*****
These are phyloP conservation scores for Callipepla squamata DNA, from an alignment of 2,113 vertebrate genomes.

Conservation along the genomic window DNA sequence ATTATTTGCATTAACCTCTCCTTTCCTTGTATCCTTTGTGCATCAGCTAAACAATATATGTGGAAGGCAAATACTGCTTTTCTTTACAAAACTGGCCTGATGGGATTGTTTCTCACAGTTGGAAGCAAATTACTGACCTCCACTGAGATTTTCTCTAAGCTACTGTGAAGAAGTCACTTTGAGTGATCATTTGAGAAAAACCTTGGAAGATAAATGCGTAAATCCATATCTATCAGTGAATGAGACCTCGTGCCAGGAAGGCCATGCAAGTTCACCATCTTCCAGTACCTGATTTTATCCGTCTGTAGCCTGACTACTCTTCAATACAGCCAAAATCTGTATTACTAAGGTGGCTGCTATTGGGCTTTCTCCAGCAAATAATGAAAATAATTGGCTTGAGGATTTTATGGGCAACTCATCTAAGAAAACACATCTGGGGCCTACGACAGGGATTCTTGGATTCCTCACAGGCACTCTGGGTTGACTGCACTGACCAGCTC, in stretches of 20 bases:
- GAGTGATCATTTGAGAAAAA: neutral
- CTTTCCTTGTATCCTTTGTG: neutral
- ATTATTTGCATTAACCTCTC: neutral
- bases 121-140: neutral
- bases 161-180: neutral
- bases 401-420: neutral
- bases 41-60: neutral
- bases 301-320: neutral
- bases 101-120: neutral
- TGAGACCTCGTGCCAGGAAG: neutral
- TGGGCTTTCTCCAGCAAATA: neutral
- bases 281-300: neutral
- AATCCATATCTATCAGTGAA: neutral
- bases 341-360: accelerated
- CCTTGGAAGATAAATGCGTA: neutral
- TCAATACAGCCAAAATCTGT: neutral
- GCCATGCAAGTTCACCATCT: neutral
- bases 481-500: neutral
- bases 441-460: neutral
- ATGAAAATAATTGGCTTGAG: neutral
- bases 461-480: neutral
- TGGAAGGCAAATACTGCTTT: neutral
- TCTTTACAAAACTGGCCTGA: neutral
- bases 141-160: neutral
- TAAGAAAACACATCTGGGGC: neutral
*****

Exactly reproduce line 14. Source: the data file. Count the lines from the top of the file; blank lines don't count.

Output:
- bases 281-300: neutral